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The Secret History of the CIA Paperback – Bargain Price, January 4, 2005


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Editorial Reviews

From Publishers Weekly

Citing legitimate governments ruined and thousands of lives lost, investigative reporter Trento (Widows) views the CIA as stunningly incompetent. He blames the agency's culture of arrogance for the waste of superior intellects and hundreds of millions of dollars. Trento vividly re-creates the day-to-day lives of key CIA agents during defining post-WWII events: the Cuban missile crisis; JFK's assassination; Vietnam; the overthrow of Salvador Allende in Chile; and Cold War espionage in the U.S. and Soviet Union. In Chile, for instance, the Nixon administration arranged a military coup to head off the Socialist Allende's presidency and abetted the assassination of the Chilean army's chief of staff, General Ren‚ Schneider, who wouldn't help "oust a democratically elected leader." Based on U.S. and Soviet records and reports and on hundreds of interviews with former CIA men and their families, the firsthand stories of moles, secret operations, assassination attempts and triple agents are equal to John le Carr‚'s best. But Trento's provocative conclusions that Lee Harvey Oswald worked for the KGB and that Averell Harriman was probably a Communist sympathizer suffer from the poor credibility of his sources; his CIA has few heroes, many alcoholics, womanizers, deceitful bureaucratic infighters, outright liars and worse. Trento's prose sometimes reads like boilerplate spy thriller (peopled by "brilliant," "cunning" men and "beautiful and ambitious" women), but generally he does a good story justice, and he has ample opportunity here. (Oct.)Forecast: Recently released Cold War security documents are spawning numerous intelligence expos‚s, and Trento's salable blend of gravitas and sensation will attract a wide readership.

Copyright 2001 Cahners Business Information, Inc.

--This text refers to an out of print or unavailable edition of this title.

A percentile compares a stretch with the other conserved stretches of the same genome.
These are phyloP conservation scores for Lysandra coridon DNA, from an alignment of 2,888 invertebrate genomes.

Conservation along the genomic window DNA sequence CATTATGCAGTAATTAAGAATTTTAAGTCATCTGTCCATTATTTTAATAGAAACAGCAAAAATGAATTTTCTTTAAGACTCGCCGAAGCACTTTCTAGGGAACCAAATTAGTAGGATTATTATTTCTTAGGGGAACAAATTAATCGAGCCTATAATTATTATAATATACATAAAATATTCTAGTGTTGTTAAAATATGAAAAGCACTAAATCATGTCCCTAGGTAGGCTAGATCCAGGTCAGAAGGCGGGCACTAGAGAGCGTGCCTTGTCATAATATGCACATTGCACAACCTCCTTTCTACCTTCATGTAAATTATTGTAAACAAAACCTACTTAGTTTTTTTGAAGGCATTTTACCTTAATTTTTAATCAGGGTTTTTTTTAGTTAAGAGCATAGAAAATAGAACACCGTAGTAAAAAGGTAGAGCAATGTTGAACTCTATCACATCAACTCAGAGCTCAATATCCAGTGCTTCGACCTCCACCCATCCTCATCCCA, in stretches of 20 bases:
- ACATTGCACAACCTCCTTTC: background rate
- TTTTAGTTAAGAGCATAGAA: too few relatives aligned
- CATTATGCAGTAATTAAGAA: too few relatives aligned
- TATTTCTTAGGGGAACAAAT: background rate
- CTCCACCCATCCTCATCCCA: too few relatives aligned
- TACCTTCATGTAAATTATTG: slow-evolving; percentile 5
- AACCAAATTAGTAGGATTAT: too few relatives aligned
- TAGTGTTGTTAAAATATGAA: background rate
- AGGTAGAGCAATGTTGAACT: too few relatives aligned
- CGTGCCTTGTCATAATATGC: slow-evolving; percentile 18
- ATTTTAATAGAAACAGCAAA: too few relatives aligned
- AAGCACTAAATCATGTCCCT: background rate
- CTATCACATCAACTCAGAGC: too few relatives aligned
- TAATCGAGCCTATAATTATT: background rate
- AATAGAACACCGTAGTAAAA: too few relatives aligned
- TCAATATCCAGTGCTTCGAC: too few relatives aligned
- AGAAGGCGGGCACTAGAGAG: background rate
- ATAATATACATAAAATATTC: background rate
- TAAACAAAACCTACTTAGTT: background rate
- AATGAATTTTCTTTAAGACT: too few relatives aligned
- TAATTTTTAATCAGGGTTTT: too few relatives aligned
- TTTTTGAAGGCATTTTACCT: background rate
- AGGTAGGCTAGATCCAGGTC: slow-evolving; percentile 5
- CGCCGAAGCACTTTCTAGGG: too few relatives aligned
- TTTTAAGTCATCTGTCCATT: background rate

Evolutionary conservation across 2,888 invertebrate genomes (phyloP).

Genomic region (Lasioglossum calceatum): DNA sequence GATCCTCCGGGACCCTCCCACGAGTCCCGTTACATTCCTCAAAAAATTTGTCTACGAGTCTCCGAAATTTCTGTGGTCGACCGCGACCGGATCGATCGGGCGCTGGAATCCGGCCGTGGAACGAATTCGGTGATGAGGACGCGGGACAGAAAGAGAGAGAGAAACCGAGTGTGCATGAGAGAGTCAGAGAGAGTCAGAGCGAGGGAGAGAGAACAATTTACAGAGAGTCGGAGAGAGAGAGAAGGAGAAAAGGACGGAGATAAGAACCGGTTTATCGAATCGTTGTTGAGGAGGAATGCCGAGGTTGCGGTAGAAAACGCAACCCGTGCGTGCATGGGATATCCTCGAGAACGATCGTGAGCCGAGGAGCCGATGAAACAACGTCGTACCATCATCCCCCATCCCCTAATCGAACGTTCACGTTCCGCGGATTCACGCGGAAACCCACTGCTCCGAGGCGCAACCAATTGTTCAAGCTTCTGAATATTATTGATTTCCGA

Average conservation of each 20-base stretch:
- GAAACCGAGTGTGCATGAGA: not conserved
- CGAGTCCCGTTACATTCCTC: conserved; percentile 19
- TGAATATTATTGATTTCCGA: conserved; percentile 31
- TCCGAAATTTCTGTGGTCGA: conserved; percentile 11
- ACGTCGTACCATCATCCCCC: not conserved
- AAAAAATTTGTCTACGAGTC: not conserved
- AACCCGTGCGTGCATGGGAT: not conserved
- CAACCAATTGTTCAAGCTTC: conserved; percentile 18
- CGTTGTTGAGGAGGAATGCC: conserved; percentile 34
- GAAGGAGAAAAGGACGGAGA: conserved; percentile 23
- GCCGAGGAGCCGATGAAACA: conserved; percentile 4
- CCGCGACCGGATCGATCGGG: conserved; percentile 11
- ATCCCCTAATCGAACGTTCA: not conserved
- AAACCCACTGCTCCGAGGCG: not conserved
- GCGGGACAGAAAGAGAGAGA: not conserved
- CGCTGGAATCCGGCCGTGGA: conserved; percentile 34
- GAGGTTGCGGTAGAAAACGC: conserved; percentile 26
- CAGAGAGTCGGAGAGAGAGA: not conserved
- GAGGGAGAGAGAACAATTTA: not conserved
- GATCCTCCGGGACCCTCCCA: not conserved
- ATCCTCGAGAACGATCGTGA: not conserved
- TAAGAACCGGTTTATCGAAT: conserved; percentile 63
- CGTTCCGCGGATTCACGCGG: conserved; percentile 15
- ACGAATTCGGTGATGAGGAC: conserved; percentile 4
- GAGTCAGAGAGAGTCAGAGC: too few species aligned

Review

"With The Secret History of the CIA, Joe Trento totally penetrated the CIA."
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Product Details

  • Paperback: 560 pages
  • Publisher: Basic Books (January 4, 2005)
  • Language: English
  • ISBN-10: 0786715006
  • ASIN: B002GJU3O6
  • Product Dimensions: 8.8 x 6 x 1.5 inches
  • Shipping Weight: 1.6 pounds
  • Average Customer Review: 3.2 out of 5 stars  See all reviews (37 customer reviews)
  • Amazon Best Sellers Rank: #2,200,699 in Books (See Top 100 in Books)

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Customer Reviews

It may have done a few things well but mostly just muddled through.
A. Marciniszyn
Also, the other thing that bothered me tremendously was that Trento offers an explanation to the Kennedy assassination as if it's fact.
William McNeill
Well written and very interesting, a book the CIA and its former employees would like to disappear.
Gregory Short

Most Helpful Customer Reviews

29 of 34 people found the following review helpful By Bud Moeller on December 3, 2001
Format: Hardcover
Don't buy this book if you are looking for information about the CIA's structure or policies. This is a "National Enquirer" style set of revelations about the CIA's mistakes in judgement and super-tricky Soviet agents' abilities.
The book is written in rough chronological sequence--but, the overlap of some of the stories requires a little backward and forward storytelling. It starts with the pre-CIA origins and moves well into the '90s.
Initial impressions, from early chapters, are that the CIA is foolish; the left hand doesn't know what the right hand is doing; and the reader is blinded by 20/20 hindsight. As the book progresses, and the reader is carried through the discovery of moles and double/triple agents, the reader begins to understand how hard the discernment of "the truth" can be. In the end, one is left with a mix of sympathy, amazement, and admiration.
Be sure to read each chapter's footnotes for more interesting tidbits!
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60 of 75 people found the following review helpful By Donald Mitchell HALL OF FAMETOP 500 REVIEWERVINE VOICE on October 28, 2001
Format: Hardcover
The Secret History of the CIA will shake whatever faith you have in undercover intelligence activities by the United States. From the beginning of the Cold War, the CIA (and its predecessors) and the FBI were riddled with double agents for the Soviet Union, Israel, and Cuba among others. But don?t give the foreign intelligence agencies too much credit. U.S. operations were conducted with undue haste, laxness, inattention to detail, and questionable loyalty to ?people with backgrounds like ours.? Key intelligence leaders and operatives are described as typically being drunks, morally corrupt, inept, and callous about others.